Tag Archives: Reading

One Word I Cannot Stand To Hear

I love the English language. And I’m fairly certain that I can say the same for anyone who loves to write as much as I do. There’s just something about the ability of being able to string words together to form sentences and putting sentences together to form paragraphs and then to arrange those very same paragraphs so that they form a story that has always thrilled me.

I can still remember the sense of wonder and excitement I felt when I first began to learn how to read. It seemed almost magical to me – that the books I read had the ability to transport me into other people’s lives, different lands and adventures beyond my imagination. It was as though I had unlocked a door to a whole new world and once I stepped through that door, I never wanted to leave.

Because of my love for reading, I must admit that I was a good student, especially when it came to the subject of English. I enjoyed learning about nouns, verbs, adjectives, pronouns, predicates, adverbs, etc. I think I have a fairly good command of the correct usage of the language, although I must admit that sometimes I do get hung up on our friend the “comma” and I do tend to use more commas than I should!

I also must tell you that when our children were growing up, I did correct them on their proper use of the English language. And I am proud to say that today they are very well-spoken young adults.

So, what word would I permanently ban from general usage? Well, let me say that there is one word that you would have never heard spoken in our household. As a matter of fact, I even hesitate to type it, but I will, for the sake of this writing, and that is the word “ain’t”. How I abhor that word. As a matter of fact, every time I hear someone utter that word, it makes my toes cringe. I’ve even heard people say things like “I ain’t got no time to do that.” And I think, “There’s that awful word – and a double negative with it! My poor ears!”

This word is supposedly a contraction for “am not,” “are not,” or “is not,” but its usage is generally considered non-standard by dictionaries and style guides except when used for rhetorical effect, and it is rarely found in formal written works. There’s a reason for a that. Because it is non-standard. There is absolutely no reason to use this word. We have words like “aren’t” and “isn’t” instead. We don’t need to use the word “ain’t.”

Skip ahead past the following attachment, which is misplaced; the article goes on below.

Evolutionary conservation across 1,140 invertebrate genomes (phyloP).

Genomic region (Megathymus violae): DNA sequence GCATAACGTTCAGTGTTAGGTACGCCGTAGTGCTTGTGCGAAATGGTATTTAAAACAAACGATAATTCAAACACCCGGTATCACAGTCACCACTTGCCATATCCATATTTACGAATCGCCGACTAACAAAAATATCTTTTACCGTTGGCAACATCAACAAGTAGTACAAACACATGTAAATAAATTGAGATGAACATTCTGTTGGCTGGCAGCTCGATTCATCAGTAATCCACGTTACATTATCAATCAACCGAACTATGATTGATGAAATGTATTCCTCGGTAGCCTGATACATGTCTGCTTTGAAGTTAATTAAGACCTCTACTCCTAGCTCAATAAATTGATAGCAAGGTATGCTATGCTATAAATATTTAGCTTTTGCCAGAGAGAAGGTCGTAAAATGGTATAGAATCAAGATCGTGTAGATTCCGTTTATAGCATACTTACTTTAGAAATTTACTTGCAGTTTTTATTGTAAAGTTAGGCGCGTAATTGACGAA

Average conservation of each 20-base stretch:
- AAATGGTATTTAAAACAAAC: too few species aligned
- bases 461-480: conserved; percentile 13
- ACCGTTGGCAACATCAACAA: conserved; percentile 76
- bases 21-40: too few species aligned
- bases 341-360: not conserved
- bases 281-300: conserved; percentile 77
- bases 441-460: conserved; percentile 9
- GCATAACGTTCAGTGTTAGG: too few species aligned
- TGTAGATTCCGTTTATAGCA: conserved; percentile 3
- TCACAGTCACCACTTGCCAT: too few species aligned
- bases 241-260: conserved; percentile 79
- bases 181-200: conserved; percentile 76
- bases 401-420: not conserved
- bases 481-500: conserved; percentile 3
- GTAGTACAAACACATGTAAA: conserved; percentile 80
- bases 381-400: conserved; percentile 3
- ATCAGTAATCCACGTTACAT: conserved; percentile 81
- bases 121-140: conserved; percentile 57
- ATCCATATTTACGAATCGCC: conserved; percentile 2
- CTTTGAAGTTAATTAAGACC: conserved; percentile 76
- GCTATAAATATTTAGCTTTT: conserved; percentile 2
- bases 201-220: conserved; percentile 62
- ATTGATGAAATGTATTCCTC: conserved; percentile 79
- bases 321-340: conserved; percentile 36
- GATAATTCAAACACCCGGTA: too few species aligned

Now I realize that there have been some exceptions throughout history that have used this word quite successfully. There have been famous recordings such as “Ain’t No Mountain High Enough,” “He Ain’t Heavy, He’s My Brother,” and “Ain’t That a Shame,” but these are examples of song lyrics, not everyday language. This word has also been used in both speech and writing to catch attention and to give emphasis, as in “Ain’t that a crying shame,” or “If it ain’t broke, don’t fix it.”

But the above examples are exceptions to the rule, not the norm.

Now let’s get back to that last phrase: “If it ain’t broke, don’t fix it.” In this case – why don’t we fix it? Let’s just eliminate this one word from the English language. It’s such a lovely language. Why don’t we keep it that way?

 

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Red-Letter Saturday #4: “Alice’s Adventures in Wonderland”

RED-LETTER SATURDAY #4:alice in wonderland book 1

On this day, August 2, 1865, Lewis Carroll published Alice’s Adventures in Wonderland. The story was written by Lewis Carroll (Reverend Charles Lutwidge Dodgson) three years after he and Reverend Robinson Duckworth rowed in a boat up the River Thames on July 4, 1862. They accompanied three young daughters of Henry Liddell: Lorina, Edith, and Alice. During the trip, they told the girls a story about a bored little girl named Alice who goes looking for an adventure. The girls loved it, and Alice Liddell asked Dodgson to write it down for her. He began writing the manuscript of the story the next day (under the pseudonym Lewis Carroll), although that earliest version no longer exists. The girls and Dodgson took another boat trip a month later when he elaborated the plot to the story of Alice. In November he began working on the manuscript in earnest.

 


 

Alice’s Adventures in Wonderland, or Alice in Wonderland, has been delighting children all over the world for decades. As a matter of fact, besides English, the book has been translated into 60 different languages. Indeed, this is a testament to the popularity of this classic tale. And it really is no wonder (no pun intended, but isn’t it wonderful how nicely that worked out) when you take into consideration the fact that the tale plays with logic, giving the story lasting popularity with adults as well as with children. It is considered to be one of the best examples of the literary nonsense genre.

bookmobile8I remember the first time that I read Alice’s Adventures in Wonderland. I was twelve, and the librarian who was in charge of our bookmobile, Miss Marge, had recommended that I read this book. Miss Marge always knew which books I would enjoy reading, and she was never wrong. I can even recall hurrying home from the bookmobile with my new book, anxious to begin a new adventure. I was the ultimate bookworm in those days. As a matter of fact, that’s exactly what my mother used to call me – a bookworm. I was proud of that title because I loved to read. Reading opened the doors to a whole new world filled with exciting adventures and amazing characters. I could never get enough of reading, and to this very day, I am still an avid reader.alice in wonderland